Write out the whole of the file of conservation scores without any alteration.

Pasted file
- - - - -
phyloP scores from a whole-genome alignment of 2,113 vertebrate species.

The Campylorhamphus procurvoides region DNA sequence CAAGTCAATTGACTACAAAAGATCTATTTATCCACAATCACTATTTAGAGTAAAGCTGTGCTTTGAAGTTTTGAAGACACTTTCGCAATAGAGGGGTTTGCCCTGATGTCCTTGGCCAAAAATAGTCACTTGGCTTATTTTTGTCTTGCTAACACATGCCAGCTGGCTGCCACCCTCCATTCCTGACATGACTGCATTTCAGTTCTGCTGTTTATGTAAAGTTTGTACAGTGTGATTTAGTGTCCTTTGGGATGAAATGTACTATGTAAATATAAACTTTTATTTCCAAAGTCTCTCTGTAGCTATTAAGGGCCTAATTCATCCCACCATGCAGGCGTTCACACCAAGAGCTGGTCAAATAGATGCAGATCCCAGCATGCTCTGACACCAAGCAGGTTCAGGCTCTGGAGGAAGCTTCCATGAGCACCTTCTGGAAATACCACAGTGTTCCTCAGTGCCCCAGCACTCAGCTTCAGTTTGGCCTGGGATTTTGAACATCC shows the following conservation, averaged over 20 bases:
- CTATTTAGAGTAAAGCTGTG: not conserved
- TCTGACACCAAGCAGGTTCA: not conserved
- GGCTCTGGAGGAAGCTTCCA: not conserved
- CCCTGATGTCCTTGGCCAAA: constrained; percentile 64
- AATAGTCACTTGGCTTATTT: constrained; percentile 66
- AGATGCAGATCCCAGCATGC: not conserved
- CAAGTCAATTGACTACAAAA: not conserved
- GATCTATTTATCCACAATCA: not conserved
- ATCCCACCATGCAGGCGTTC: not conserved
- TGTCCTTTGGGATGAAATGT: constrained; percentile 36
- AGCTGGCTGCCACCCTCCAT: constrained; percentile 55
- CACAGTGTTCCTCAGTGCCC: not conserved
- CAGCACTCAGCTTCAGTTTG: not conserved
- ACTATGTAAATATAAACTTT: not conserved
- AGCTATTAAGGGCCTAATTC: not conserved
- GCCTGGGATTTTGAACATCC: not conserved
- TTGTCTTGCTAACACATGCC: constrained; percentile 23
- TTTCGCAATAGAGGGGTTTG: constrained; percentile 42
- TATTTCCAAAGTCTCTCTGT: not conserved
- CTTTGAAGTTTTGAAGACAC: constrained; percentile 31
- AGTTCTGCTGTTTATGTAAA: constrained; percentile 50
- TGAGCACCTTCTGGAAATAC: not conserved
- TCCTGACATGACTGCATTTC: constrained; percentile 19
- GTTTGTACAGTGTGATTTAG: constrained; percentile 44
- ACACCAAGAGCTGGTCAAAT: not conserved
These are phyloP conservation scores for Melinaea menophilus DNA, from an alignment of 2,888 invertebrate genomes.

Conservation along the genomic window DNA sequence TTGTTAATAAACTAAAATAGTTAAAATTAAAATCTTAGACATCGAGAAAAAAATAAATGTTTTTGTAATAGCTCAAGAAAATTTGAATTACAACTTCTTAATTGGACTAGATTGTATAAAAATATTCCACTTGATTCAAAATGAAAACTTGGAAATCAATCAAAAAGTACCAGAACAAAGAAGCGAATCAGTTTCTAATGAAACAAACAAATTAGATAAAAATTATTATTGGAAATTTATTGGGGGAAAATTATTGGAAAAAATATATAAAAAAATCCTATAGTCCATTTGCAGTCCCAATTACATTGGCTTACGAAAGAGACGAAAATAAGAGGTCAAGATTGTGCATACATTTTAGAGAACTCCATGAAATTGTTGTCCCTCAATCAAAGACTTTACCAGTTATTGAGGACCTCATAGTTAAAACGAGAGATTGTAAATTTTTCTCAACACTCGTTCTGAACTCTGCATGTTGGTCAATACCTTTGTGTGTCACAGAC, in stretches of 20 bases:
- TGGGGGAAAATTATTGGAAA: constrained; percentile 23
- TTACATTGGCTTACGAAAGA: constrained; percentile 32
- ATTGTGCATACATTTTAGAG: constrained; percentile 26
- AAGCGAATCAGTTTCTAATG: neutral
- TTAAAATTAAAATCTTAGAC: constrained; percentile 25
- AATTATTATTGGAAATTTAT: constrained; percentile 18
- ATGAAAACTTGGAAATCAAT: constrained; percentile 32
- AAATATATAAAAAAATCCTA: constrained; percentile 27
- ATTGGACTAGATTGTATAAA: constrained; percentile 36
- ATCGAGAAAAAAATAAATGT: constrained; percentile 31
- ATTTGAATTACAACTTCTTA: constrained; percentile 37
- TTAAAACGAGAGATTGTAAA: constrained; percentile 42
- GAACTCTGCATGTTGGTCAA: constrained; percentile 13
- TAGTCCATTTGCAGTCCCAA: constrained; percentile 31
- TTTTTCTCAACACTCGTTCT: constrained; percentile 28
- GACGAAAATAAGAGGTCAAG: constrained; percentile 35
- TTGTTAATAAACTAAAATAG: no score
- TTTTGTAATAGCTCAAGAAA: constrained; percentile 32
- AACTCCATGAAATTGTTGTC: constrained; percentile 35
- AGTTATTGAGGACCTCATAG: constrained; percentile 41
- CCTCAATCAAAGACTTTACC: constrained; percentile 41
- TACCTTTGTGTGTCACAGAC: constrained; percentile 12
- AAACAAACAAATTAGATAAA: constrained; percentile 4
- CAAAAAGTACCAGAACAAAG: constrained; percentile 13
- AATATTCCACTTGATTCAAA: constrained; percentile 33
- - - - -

phyloP scores from a whole-genome alignment of 2,113 vertebrate species.

The Campylorhamphus procurvoides region DNA sequence CAAGTCAATTGACTACAAAAGATCTATTTATCCACAATCACTATTTAGAGTAAAGCTGTGCTTTGAAGTTTTGAAGACACTTTCGCAATAGAGGGGTTTGCCCTGATGTCCTTGGCCAAAAATAGTCACTTGGCTTATTTTTGTCTTGCTAACACATGCCAGCTGGCTGCCACCCTCCATTCCTGACATGACTGCATTTCAGTTCTGCTGTTTATGTAAAGTTTGTACAGTGTGATTTAGTGTCCTTTGGGATGAAATGTACTATGTAAATATAAACTTTTATTTCCAAAGTCTCTCTGTAGCTATTAAGGGCCTAATTCATCCCACCATGCAGGCGTTCACACCAAGAGCTGGTCAAATAGATGCAGATCCCAGCATGCTCTGACACCAAGCAGGTTCAGGCTCTGGAGGAAGCTTCCATGAGCACCTTCTGGAAATACCACAGTGTTCCTCAGTGCCCCAGCACTCAGCTTCAGTTTGGCCTGGGATTTTGAACATCC shows the following conservation, averaged over 20 bases:
- CTATTTAGAGTAAAGCTGTG: not conserved
- TCTGACACCAAGCAGGTTCA: not conserved
- GGCTCTGGAGGAAGCTTCCA: not conserved
- CCCTGATGTCCTTGGCCAAA: constrained; percentile 64
- AATAGTCACTTGGCTTATTT: constrained; percentile 66
- AGATGCAGATCCCAGCATGC: not conserved
- CAAGTCAATTGACTACAAAA: not conserved
- GATCTATTTATCCACAATCA: not conserved
- ATCCCACCATGCAGGCGTTC: not conserved
- TGTCCTTTGGGATGAAATGT: constrained; percentile 36
- AGCTGGCTGCCACCCTCCAT: constrained; percentile 55
- CACAGTGTTCCTCAGTGCCC: not conserved
- CAGCACTCAGCTTCAGTTTG: not conserved
- ACTATGTAAATATAAACTTT: not conserved
- AGCTATTAAGGGCCTAATTC: not conserved
- GCCTGGGATTTTGAACATCC: not conserved
- TTGTCTTGCTAACACATGCC: constrained; percentile 23
- TTTCGCAATAGAGGGGTTTG: constrained; percentile 42
- TATTTCCAAAGTCTCTCTGT: not conserved
- CTTTGAAGTTTTGAAGACAC: constrained; percentile 31
- AGTTCTGCTGTTTATGTAAA: constrained; percentile 50
- TGAGCACCTTCTGGAAATAC: not conserved
- TCCTGACATGACTGCATTTC: constrained; percentile 19
- GTTTGTACAGTGTGATTTAG: constrained; percentile 44
- ACACCAAGAGCTGGTCAAAT: not conserved
These are phyloP conservation scores for Melinaea menophilus DNA, from an alignment of 2,888 invertebrate genomes.

Conservation along the genomic window DNA sequence TTGTTAATAAACTAAAATAGTTAAAATTAAAATCTTAGACATCGAGAAAAAAATAAATGTTTTTGTAATAGCTCAAGAAAATTTGAATTACAACTTCTTAATTGGACTAGATTGTATAAAAATATTCCACTTGATTCAAAATGAAAACTTGGAAATCAATCAAAAAGTACCAGAACAAAGAAGCGAATCAGTTTCTAATGAAACAAACAAATTAGATAAAAATTATTATTGGAAATTTATTGGGGGAAAATTATTGGAAAAAATATATAAAAAAATCCTATAGTCCATTTGCAGTCCCAATTACATTGGCTTACGAAAGAGACGAAAATAAGAGGTCAAGATTGTGCATACATTTTAGAGAACTCCATGAAATTGTTGTCCCTCAATCAAAGACTTTACCAGTTATTGAGGACCTCATAGTTAAAACGAGAGATTGTAAATTTTTCTCAACACTCGTTCTGAACTCTGCATGTTGGTCAATACCTTTGTGTGTCACAGAC, in stretches of 20 bases:
- TGGGGGAAAATTATTGGAAA: constrained; percentile 23
- TTACATTGGCTTACGAAAGA: constrained; percentile 32
- ATTGTGCATACATTTTAGAG: constrained; percentile 26
- AAGCGAATCAGTTTCTAATG: neutral
- TTAAAATTAAAATCTTAGAC: constrained; percentile 25
- AATTATTATTGGAAATTTAT: constrained; percentile 18
- ATGAAAACTTGGAAATCAAT: constrained; percentile 32
- AAATATATAAAAAAATCCTA: constrained; percentile 27
- ATTGGACTAGATTGTATAAA: constrained; percentile 36
- ATCGAGAAAAAAATAAATGT: constrained; percentile 31
- ATTTGAATTACAACTTCTTA: constrained; percentile 37
- TTAAAACGAGAGATTGTAAA: constrained; percentile 42
- GAACTCTGCATGTTGGTCAA: constrained; percentile 13
- TAGTCCATTTGCAGTCCCAA: constrained; percentile 31
- TTTTTCTCAACACTCGTTCT: constrained; percentile 28
- GACGAAAATAAGAGGTCAAG: constrained; percentile 35
- TTGTTAATAAACTAAAATAG: no score
- TTTTGTAATAGCTCAAGAAA: constrained; percentile 32
- AACTCCATGAAATTGTTGTC: constrained; percentile 35
- AGTTATTGAGGACCTCATAG: constrained; percentile 41
- CCTCAATCAAAGACTTTACC: constrained; percentile 41
- TACCTTTGTGTGTCACAGAC: constrained; percentile 12
- AAACAAACAAATTAGATAAA: constrained; percentile 4
- CAAAAAGTACCAGAACAAAG: constrained; percentile 13
- AATATTCCACTTGATTCAAA: constrained; percentile 33